“In effect, if you don’t see the money you can’t spend it. Some people make the mistake of feeling that once they have maxed out their tax-advantaged plan they are done. Individuals should supplement their tax-advantaged plan with additional savings.”
We’ve written before about the importance of creating a budget if you want to save money and pay down debt. Creating systematic behavior through a budget—deciding what expenses are “needs” versus “wants”—is the same kind of discipline that will help you “pay yourself first.”
So if you want to pay yourself first, then our advice is simple: make yourself a budget. Paying yourself first is going to be easier than you think it is, but it does require some planning up front.
Just remember: you’re paying yourself first because you’ve dang well earned it!
|Justin Goodbread is the owner Heritage Investors (@Knoxadvisor), a wealth management company located in Knoxville, TN. After several years of working in a large wealth management firm, Justin and his business partner and I ventured out on their own in 2009. He writes a blog FinanciallySimple.com and is a contributing author for many nationally recognized publications. To learn more about Justin, visit financiallysimple.com/justingoodbread/.|
|Robert R. Johnson (@BobAmericanColl), Ph.D., CFA ® , CAIA ® , CLF ® , is the President and Chief Executive Officer of The American College of Financial Services (@TheAmerCol). Bob is the author of multiple books and scholarly articles. He is co-author of the books Invest With the Fed, Strategic Value Investing, The Tools and Techniques of Investment Planning, and Investment Banking for Dummies. His articles have appeared in The Journal of Finance, Journal of Financial Economics, Financial Analysts Journal, and Journal of Portfolio Management.|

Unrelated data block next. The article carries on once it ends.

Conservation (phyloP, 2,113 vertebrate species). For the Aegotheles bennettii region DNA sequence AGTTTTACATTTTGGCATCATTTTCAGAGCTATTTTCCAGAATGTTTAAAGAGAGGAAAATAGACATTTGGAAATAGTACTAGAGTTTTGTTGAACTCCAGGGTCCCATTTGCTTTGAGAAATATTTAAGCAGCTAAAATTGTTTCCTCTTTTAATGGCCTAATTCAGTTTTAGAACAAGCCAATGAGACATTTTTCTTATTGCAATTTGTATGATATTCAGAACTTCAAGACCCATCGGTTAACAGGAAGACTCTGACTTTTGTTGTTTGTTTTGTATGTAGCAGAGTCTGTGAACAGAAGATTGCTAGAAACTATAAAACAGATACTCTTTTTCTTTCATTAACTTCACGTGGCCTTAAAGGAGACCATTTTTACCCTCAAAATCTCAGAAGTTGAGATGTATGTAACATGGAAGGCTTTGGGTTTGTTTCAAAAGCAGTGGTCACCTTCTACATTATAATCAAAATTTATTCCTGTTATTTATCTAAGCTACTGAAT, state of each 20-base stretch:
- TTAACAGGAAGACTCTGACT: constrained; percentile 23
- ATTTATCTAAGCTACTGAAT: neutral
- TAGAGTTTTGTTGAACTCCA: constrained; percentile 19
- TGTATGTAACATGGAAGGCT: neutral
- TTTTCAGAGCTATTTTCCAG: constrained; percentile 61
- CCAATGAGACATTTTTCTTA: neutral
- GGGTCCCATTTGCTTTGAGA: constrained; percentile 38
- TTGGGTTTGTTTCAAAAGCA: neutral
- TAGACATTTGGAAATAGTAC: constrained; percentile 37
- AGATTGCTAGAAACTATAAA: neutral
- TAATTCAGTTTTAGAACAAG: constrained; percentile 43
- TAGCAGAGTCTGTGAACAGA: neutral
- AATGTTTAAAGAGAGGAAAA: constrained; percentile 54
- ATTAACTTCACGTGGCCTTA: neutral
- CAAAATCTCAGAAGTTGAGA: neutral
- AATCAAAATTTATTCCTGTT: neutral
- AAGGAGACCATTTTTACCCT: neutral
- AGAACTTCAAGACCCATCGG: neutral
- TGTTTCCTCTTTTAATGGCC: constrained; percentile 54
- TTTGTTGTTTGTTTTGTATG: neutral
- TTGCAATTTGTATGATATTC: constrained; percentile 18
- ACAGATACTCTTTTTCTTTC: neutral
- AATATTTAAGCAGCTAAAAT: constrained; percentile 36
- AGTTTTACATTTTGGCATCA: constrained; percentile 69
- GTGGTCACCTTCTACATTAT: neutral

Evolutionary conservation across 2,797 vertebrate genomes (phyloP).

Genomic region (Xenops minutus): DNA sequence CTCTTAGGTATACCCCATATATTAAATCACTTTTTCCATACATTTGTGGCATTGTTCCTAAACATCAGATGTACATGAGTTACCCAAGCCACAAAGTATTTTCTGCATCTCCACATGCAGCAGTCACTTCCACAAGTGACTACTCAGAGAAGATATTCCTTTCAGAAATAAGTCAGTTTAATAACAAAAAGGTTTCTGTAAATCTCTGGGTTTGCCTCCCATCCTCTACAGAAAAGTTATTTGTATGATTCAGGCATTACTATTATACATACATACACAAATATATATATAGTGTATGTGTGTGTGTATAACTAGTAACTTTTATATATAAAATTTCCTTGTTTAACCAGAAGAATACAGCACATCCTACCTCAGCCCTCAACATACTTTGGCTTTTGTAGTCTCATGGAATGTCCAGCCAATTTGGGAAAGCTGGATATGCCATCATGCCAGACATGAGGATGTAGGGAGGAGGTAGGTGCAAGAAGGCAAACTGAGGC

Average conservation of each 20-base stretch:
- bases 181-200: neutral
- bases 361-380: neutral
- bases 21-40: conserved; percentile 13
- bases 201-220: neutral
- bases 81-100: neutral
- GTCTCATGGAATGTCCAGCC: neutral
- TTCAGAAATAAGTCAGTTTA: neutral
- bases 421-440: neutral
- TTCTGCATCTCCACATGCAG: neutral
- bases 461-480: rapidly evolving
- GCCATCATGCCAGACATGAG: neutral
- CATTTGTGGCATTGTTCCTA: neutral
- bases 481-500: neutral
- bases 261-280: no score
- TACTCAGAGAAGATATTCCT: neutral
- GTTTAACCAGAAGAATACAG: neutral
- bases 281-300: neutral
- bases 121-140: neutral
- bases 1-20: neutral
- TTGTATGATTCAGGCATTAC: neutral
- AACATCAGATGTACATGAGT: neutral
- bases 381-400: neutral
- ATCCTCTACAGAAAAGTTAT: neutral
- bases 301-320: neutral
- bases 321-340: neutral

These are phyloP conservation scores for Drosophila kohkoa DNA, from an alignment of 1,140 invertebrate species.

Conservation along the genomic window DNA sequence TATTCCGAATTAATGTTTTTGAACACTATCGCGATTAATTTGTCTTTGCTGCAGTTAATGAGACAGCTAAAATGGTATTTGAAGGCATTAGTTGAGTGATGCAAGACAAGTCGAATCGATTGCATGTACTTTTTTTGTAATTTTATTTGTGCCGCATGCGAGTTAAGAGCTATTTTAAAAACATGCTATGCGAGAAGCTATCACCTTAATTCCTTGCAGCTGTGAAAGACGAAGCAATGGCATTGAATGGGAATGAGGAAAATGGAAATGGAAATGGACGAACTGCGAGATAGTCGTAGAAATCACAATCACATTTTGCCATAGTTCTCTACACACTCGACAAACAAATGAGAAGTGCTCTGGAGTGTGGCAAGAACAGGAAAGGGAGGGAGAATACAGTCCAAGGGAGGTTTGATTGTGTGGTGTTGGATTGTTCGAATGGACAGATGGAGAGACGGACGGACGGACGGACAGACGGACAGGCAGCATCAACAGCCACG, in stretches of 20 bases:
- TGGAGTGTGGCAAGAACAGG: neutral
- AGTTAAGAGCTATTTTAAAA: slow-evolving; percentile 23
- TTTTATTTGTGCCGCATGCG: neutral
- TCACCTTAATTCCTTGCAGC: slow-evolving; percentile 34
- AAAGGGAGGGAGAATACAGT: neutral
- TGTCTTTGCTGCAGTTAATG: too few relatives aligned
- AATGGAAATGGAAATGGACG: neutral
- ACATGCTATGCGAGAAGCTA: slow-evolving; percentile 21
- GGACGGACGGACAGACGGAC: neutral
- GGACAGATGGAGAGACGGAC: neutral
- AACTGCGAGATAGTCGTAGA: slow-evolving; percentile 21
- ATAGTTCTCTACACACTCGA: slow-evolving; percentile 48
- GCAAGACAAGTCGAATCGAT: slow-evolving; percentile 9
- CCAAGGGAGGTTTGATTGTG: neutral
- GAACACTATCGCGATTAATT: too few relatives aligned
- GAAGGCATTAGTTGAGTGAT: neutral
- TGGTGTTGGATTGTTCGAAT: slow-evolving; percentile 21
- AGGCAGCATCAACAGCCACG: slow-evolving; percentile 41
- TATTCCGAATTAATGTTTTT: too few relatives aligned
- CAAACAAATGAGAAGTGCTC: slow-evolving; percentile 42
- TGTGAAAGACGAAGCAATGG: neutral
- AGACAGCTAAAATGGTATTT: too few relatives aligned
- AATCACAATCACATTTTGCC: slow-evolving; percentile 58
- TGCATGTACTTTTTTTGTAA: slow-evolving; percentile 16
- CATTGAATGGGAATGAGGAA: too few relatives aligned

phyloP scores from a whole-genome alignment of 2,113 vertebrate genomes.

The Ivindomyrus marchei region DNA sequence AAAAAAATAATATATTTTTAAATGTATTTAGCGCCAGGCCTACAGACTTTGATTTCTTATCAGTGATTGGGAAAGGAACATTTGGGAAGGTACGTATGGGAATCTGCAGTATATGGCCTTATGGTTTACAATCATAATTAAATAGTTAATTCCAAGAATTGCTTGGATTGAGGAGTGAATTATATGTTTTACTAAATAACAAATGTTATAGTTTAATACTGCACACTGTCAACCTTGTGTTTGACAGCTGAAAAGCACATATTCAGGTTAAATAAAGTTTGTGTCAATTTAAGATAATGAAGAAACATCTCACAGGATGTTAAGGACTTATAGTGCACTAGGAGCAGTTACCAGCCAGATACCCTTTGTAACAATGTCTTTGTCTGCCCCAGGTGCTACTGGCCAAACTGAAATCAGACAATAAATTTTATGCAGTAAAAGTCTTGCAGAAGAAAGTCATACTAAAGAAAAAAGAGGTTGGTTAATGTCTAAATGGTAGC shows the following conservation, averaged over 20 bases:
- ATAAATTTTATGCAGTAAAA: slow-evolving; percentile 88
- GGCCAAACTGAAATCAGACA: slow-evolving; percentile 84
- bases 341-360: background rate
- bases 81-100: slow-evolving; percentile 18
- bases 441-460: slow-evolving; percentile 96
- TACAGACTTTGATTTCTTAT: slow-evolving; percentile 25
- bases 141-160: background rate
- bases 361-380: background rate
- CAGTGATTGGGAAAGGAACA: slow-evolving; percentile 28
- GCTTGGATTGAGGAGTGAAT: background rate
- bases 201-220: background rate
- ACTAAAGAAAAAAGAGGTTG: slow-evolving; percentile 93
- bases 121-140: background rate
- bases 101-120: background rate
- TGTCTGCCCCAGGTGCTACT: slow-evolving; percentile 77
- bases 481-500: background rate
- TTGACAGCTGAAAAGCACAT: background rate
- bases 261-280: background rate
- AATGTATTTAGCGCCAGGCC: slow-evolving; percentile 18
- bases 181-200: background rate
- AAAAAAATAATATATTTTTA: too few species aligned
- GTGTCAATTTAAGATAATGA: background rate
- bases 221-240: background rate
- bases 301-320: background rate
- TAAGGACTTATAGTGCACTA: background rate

|Gabe Lumby is an accomplished CPA who owns a successful accounting practice built from scratch. He is also the marketing director for CashCowCouple.com (@CashCowCouple), a popular personal finance website.|
The information contained herein is provided for free and is to be used for educational and informational purposes only. We are not a credit repair organization as defined under federal or state law and we do not provide "credit repair" services or advice or assistance regarding "rebuilding" or "improving" your credit. Articles provided in connection with this blog are general in nature, provided for informational purposes only and are not a substitute for individualized professional advice. We make no representation that we will improve or attempt to improve your credit record, history, or rating through the use of the resources provided through the OppLoans blog.